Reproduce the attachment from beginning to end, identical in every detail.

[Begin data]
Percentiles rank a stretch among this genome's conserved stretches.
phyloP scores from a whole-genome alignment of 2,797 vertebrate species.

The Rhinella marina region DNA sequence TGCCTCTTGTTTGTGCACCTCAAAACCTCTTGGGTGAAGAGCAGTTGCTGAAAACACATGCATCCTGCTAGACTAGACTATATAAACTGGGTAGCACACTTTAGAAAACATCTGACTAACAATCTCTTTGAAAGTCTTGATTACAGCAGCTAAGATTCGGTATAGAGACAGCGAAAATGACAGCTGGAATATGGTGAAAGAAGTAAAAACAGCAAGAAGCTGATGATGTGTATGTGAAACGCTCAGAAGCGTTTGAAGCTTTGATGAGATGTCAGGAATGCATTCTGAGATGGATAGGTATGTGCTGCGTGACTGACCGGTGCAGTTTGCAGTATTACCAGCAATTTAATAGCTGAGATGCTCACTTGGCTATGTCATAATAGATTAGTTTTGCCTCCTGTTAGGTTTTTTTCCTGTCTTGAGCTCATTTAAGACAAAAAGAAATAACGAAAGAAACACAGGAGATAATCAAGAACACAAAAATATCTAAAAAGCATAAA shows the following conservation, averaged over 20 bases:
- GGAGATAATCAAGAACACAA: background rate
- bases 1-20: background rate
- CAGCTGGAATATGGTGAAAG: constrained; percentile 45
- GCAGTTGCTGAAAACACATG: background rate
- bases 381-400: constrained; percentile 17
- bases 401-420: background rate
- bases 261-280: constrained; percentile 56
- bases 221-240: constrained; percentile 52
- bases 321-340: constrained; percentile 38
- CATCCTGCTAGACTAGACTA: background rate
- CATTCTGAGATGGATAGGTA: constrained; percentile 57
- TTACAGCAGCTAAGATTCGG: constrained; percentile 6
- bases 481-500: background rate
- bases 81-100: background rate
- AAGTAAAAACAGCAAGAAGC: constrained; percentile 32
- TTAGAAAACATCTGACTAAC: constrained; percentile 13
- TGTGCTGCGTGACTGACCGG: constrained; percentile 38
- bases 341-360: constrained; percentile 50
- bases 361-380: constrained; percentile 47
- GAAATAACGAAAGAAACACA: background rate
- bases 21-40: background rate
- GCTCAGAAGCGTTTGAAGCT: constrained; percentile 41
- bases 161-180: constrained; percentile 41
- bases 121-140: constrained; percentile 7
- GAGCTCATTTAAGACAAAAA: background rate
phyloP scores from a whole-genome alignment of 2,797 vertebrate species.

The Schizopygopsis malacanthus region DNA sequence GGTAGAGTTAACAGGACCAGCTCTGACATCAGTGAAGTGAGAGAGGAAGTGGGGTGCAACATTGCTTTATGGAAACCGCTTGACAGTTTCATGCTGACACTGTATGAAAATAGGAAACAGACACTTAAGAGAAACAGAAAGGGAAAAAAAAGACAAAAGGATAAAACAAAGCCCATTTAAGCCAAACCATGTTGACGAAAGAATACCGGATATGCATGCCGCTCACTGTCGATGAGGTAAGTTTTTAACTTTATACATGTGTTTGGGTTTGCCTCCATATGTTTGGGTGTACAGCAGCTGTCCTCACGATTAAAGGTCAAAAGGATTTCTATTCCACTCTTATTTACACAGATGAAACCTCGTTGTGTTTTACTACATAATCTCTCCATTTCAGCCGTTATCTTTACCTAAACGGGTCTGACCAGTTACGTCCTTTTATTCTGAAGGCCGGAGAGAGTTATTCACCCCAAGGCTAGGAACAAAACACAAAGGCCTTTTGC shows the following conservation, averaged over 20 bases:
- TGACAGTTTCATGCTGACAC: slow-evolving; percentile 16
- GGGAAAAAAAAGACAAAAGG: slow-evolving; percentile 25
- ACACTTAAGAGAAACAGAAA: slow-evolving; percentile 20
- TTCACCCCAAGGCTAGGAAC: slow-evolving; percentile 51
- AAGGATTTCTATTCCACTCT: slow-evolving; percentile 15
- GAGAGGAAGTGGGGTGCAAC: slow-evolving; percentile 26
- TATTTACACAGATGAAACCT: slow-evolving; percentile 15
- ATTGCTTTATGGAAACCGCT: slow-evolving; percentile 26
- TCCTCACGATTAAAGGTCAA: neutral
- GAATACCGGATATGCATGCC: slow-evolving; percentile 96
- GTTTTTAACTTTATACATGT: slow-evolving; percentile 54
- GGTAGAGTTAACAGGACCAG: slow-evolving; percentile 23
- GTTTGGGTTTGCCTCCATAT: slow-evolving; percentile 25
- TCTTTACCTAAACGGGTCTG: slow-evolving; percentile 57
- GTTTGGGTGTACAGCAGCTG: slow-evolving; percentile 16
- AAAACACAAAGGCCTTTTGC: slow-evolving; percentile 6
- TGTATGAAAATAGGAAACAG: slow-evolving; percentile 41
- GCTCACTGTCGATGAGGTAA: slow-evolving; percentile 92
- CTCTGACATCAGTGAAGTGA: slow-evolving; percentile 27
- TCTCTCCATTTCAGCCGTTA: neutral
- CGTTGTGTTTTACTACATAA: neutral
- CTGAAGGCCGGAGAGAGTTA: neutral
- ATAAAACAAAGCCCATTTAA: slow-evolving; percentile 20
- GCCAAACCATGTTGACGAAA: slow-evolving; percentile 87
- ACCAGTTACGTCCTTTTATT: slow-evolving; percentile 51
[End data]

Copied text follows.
Percentiles rank a stretch among this genome's conserved stretches.
phyloP scores from a whole-genome alignment of 2,797 vertebrate species.

The Rhinella marina region DNA sequence TGCCTCTTGTTTGTGCACCTCAAAACCTCTTGGGTGAAGAGCAGTTGCTGAAAACACATGCATCCTGCTAGACTAGACTATATAAACTGGGTAGCACACTTTAGAAAACATCTGACTAACAATCTCTTTGAAAGTCTTGATTACAGCAGCTAAGATTCGGTATAGAGACAGCGAAAATGACAGCTGGAATATGGTGAAAGAAGTAAAAACAGCAAGAAGCTGATGATGTGTATGTGAAACGCTCAGAAGCGTTTGAAGCTTTGATGAGATGTCAGGAATGCATTCTGAGATGGATAGGTATGTGCTGCGTGACTGACCGGTGCAGTTTGCAGTATTACCAGCAATTTAATAGCTGAGATGCTCACTTGGCTATGTCATAATAGATTAGTTTTGCCTCCTGTTAGGTTTTTTTCCTGTCTTGAGCTCATTTAAGACAAAAAGAAATAACGAAAGAAACACAGGAGATAATCAAGAACACAAAAATATCTAAAAAGCATAAA shows the following conservation, averaged over 20 bases:
- GGAGATAATCAAGAACACAA: background rate
- bases 1-20: background rate
- CAGCTGGAATATGGTGAAAG: constrained; percentile 45
- GCAGTTGCTGAAAACACATG: background rate
- bases 381-400: constrained; percentile 17
- bases 401-420: background rate
- bases 261-280: constrained; percentile 56
- bases 221-240: constrained; percentile 52
- bases 321-340: constrained; percentile 38
- CATCCTGCTAGACTAGACTA: background rate
- CATTCTGAGATGGATAGGTA: constrained; percentile 57
- TTACAGCAGCTAAGATTCGG: constrained; percentile 6
- bases 481-500: background rate
- bases 81-100: background rate
- AAGTAAAAACAGCAAGAAGC: constrained; percentile 32
- TTAGAAAACATCTGACTAAC: constrained; percentile 13
- TGTGCTGCGTGACTGACCGG: constrained; percentile 38
- bases 341-360: constrained; percentile 50
- bases 361-380: constrained; percentile 47
- GAAATAACGAAAGAAACACA: background rate
- bases 21-40: background rate
- GCTCAGAAGCGTTTGAAGCT: constrained; percentile 41
- bases 161-180: constrained; percentile 41
- bases 121-140: constrained; percentile 7
- GAGCTCATTTAAGACAAAAA: background rate
phyloP scores from a whole-genome alignment of 2,797 vertebrate species.

The Schizopygopsis malacanthus region DNA sequence GGTAGAGTTAACAGGACCAGCTCTGACATCAGTGAAGTGAGAGAGGAAGTGGGGTGCAACATTGCTTTATGGAAACCGCTTGACAGTTTCATGCTGACACTGTATGAAAATAGGAAACAGACACTTAAGAGAAACAGAAAGGGAAAAAAAAGACAAAAGGATAAAACAAAGCCCATTTAAGCCAAACCATGTTGACGAAAGAATACCGGATATGCATGCCGCTCACTGTCGATGAGGTAAGTTTTTAACTTTATACATGTGTTTGGGTTTGCCTCCATATGTTTGGGTGTACAGCAGCTGTCCTCACGATTAAAGGTCAAAAGGATTTCTATTCCACTCTTATTTACACAGATGAAACCTCGTTGTGTTTTACTACATAATCTCTCCATTTCAGCCGTTATCTTTACCTAAACGGGTCTGACCAGTTACGTCCTTTTATTCTGAAGGCCGGAGAGAGTTATTCACCCCAAGGCTAGGAACAAAACACAAAGGCCTTTTGC shows the following conservation, averaged over 20 bases:
- TGACAGTTTCATGCTGACAC: slow-evolving; percentile 16
- GGGAAAAAAAAGACAAAAGG: slow-evolving; percentile 25
- ACACTTAAGAGAAACAGAAA: slow-evolving; percentile 20
- TTCACCCCAAGGCTAGGAAC: slow-evolving; percentile 51
- AAGGATTTCTATTCCACTCT: slow-evolving; percentile 15
- GAGAGGAAGTGGGGTGCAAC: slow-evolving; percentile 26
- TATTTACACAGATGAAACCT: slow-evolving; percentile 15
- ATTGCTTTATGGAAACCGCT: slow-evolving; percentile 26
- TCCTCACGATTAAAGGTCAA: neutral
- GAATACCGGATATGCATGCC: slow-evolving; percentile 96
- GTTTTTAACTTTATACATGT: slow-evolving; percentile 54
- GGTAGAGTTAACAGGACCAG: slow-evolving; percentile 23
- GTTTGGGTTTGCCTCCATAT: slow-evolving; percentile 25
- TCTTTACCTAAACGGGTCTG: slow-evolving; percentile 57
- GTTTGGGTGTACAGCAGCTG: slow-evolving; percentile 16
- AAAACACAAAGGCCTTTTGC: slow-evolving; percentile 6
- TGTATGAAAATAGGAAACAG: slow-evolving; percentile 41
- GCTCACTGTCGATGAGGTAA: slow-evolving; percentile 92
- CTCTGACATCAGTGAAGTGA: slow-evolving; percentile 27
- TCTCTCCATTTCAGCCGTTA: neutral
- CGTTGTGTTTTACTACATAA: neutral
- CTGAAGGCCGGAGAGAGTTA: neutral
- ATAAAACAAAGCCCATTTAA: slow-evolving; percentile 20
- GCCAAACCATGTTGACGAAA: slow-evolving; percentile 87
- ACCAGTTACGTCCTTTTATT: slow-evolving; percentile 51